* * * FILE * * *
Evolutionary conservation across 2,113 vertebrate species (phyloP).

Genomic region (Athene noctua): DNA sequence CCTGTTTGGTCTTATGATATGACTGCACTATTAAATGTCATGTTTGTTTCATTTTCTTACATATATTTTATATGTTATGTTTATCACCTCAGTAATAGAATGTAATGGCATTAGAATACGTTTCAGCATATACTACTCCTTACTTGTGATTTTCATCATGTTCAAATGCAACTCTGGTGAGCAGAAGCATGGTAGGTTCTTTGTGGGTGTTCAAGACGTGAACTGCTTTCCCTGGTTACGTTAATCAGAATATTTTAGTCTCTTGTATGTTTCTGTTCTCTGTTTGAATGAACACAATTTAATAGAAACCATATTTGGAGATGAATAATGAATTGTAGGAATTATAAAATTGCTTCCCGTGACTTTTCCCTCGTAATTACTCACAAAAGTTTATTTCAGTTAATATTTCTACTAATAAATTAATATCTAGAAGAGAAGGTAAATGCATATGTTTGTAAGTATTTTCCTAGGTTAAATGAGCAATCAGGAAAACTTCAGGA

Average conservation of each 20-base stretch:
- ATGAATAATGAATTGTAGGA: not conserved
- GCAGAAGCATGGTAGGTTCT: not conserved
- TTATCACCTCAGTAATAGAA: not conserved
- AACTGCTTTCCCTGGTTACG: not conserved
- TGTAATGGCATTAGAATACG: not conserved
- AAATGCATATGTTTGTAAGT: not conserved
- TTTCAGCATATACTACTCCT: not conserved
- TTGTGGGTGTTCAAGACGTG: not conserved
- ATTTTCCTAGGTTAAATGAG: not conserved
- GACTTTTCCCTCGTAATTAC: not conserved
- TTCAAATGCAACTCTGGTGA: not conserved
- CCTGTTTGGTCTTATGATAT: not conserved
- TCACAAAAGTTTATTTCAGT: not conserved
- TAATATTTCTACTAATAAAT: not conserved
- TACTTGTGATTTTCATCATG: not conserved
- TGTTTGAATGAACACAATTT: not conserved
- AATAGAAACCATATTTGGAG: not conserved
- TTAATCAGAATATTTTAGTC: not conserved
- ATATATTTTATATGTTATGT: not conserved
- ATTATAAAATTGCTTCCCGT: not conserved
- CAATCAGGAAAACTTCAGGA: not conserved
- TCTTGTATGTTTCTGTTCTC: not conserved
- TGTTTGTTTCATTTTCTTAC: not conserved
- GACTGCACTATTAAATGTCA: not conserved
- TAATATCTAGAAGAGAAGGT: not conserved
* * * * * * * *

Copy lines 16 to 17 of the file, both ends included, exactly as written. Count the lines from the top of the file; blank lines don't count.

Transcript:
- TCACAAAAGTTTATTTCAGT: not conserved
- TAATATTTCTACTAATAAAT: not conserved